Bike Racks as Public Art

Photo © Michael Hayman

According to a recent article in USA Today, a growing number of U.S. cities are designing bike racks that also function as public art pieces. This summer’s bike rack design competition in NYC drew quite a bit of attention due to David Byrne’s involvement, but it appears similar projects are taking place all over the country.

Cyclists can chain their bikes to a dollar sign on New York City’s Wall Street, a pair of giant toothbrushes in Portland, Ore., and sea creatures in Louisville and Mount Clemens, Mich. Bicycle racks that combine the utility of security with the aesthetics of art are popping up across the USA.

USA Today


8 Responses to “Bike Racks as Public Art”

  • Duncan Watson says:

    Pretty cool as long as we know they are bike racks :). I think it is a cool idea.

  • andy parmentier says:

    ‘ZATHURA” (a movie that reminds me how glad that me AND my bike are gravitionally “locked” to planet earth bike rack)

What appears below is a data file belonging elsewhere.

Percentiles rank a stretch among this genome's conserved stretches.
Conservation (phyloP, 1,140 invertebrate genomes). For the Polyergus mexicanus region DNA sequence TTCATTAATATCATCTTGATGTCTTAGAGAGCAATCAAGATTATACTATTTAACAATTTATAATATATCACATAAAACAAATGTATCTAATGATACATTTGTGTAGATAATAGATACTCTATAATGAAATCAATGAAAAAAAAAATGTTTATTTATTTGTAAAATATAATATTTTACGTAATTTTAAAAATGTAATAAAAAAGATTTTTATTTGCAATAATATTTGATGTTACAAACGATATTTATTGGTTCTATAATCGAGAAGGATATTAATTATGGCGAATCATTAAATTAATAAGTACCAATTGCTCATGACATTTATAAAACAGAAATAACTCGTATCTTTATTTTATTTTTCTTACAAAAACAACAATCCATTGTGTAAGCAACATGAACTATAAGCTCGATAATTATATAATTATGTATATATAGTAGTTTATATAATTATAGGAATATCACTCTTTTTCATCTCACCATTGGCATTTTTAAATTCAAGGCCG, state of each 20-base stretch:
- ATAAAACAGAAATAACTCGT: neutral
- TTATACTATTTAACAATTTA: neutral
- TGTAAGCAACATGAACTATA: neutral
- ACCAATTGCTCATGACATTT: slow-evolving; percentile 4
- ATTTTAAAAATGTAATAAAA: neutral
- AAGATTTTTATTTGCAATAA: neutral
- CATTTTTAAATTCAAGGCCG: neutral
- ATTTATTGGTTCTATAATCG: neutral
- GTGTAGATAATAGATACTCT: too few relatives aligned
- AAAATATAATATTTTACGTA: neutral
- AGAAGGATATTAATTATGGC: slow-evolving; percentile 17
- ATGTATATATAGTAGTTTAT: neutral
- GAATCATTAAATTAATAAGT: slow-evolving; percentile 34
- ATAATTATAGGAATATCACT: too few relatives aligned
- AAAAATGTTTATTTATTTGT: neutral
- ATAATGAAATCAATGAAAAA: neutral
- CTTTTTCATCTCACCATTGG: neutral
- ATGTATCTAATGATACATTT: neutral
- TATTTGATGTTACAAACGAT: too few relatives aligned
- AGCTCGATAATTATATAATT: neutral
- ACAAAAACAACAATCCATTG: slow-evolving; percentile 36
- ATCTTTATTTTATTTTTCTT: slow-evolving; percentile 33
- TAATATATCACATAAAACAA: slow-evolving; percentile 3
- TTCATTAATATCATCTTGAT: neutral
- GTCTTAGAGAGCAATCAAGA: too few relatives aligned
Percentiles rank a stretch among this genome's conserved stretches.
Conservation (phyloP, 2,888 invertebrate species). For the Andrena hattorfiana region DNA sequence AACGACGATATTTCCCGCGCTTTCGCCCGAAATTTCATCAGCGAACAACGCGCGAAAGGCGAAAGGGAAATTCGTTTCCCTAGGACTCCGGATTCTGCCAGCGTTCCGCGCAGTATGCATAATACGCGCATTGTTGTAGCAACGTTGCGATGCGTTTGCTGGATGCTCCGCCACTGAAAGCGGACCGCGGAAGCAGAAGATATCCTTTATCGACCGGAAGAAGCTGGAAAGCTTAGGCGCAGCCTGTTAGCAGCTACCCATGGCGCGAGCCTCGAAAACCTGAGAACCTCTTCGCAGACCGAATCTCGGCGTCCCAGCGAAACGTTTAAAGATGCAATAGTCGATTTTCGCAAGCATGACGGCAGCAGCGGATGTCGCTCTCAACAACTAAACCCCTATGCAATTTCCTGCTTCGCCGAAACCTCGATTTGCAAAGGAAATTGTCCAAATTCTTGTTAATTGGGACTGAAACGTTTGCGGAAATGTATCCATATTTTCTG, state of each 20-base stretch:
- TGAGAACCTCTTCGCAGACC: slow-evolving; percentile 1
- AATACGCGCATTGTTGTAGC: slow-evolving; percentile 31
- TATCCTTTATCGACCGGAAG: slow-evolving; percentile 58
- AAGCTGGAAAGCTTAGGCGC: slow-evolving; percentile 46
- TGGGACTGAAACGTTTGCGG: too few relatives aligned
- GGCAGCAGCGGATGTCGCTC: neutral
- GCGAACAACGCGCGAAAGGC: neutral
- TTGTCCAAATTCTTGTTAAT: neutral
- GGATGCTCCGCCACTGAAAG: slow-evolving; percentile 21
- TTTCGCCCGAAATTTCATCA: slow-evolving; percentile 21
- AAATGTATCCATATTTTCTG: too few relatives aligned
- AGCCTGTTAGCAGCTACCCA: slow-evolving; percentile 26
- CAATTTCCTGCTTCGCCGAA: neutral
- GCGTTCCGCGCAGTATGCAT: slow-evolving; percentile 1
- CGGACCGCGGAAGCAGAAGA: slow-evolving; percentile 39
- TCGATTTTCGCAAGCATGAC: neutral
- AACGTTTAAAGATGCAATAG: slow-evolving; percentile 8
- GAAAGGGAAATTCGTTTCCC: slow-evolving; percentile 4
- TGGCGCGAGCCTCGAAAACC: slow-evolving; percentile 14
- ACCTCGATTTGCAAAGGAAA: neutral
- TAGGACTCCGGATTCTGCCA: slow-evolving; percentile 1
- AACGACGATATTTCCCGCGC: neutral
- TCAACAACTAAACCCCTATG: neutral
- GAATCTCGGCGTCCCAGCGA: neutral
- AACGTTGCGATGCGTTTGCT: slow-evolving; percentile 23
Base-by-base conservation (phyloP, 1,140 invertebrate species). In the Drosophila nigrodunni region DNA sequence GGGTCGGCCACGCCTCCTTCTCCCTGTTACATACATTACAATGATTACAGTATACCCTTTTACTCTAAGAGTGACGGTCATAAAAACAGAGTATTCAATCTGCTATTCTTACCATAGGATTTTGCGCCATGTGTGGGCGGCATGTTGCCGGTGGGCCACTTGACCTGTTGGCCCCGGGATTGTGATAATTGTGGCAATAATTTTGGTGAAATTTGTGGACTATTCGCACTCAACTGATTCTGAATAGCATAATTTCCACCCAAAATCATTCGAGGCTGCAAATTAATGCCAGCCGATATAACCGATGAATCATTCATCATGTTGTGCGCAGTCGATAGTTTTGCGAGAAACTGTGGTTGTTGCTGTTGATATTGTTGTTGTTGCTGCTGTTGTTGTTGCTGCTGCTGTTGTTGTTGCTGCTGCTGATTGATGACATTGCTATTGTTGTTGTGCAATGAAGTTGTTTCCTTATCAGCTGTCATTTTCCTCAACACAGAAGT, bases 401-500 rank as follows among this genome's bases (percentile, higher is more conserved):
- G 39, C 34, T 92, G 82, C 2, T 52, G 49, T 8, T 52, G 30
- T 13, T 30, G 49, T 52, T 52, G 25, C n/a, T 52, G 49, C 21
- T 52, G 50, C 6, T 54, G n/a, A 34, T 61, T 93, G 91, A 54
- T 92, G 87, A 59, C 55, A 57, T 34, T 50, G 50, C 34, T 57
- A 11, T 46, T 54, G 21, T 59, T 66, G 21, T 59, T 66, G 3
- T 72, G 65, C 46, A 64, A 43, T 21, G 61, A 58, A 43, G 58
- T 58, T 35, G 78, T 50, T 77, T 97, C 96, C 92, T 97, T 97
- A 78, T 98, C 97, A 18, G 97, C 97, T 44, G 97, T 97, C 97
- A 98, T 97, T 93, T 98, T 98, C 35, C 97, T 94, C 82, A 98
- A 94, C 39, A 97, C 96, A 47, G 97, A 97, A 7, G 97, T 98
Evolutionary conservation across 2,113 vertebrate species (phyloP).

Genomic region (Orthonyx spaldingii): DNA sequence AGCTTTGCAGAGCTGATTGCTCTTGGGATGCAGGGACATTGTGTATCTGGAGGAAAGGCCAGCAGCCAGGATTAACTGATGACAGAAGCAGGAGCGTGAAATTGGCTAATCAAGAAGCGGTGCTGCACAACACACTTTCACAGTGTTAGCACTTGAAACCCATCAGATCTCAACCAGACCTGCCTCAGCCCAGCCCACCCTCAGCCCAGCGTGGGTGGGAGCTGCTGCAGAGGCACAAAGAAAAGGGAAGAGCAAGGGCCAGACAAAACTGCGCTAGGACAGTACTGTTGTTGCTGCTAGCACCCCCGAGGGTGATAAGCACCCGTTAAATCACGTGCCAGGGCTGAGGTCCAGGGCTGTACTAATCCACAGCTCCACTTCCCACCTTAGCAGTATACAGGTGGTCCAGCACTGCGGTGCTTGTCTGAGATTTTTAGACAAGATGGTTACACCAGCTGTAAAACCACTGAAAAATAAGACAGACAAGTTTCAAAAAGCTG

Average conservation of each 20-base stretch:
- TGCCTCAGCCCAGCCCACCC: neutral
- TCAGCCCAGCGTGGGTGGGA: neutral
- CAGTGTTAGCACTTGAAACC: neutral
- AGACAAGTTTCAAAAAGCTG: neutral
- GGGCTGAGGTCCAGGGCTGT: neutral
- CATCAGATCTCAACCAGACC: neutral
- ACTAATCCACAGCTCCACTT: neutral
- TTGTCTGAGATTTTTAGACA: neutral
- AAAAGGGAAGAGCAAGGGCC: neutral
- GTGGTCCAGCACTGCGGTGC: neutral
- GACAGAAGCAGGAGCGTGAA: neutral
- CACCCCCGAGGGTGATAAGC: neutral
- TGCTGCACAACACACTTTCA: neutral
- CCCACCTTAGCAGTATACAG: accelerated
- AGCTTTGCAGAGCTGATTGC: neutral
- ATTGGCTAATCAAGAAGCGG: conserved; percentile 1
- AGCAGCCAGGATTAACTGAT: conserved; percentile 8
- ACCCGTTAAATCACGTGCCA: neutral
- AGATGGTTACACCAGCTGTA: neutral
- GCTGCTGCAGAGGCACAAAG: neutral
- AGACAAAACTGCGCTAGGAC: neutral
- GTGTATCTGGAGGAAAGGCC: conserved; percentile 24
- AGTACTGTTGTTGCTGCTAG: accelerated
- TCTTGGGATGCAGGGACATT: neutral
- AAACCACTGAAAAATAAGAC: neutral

• andy parmentier says:

    ..gravitationally that is

  • LJ says:

    What is the difference between a bike rack that looks like public art and simply chaining up to a piece of public art?

  • c1rootz says:

    Yea, how will we know the difference between a rack and actual art that we can get our locks cut for chaining to. At least the ones they put up here in Manhattan are still pretty obviously racks. Has anyone addressed this potentially costly issue?

  • Croupier says:

    If there was not a bike attached to the “rack” pictured I would not know it was supposed to be a bike rack. Also, it appears to be alone in the middle of some sort of public square which is a weird place for a bike rack. The dollar signs on Wall Street are pretty obviously bike racks because of their height and placement.

  • LJ says:

    I designed a minimalist art piece. It’s kind of an inverted U that represents our attachment to the earth while reaching for the sky… can I get $2,000 for each time it’s used?

  • Adrienne says:

    I have always thought that public art is touchable. If you build it on a sidewalk, then it is open to interpretation how to use it. Including, locking a bike to it. If it isn’t for locking a bike to, or kids to climb on, or 300lb drunk morons to tilt at, then put it in a museum.

 
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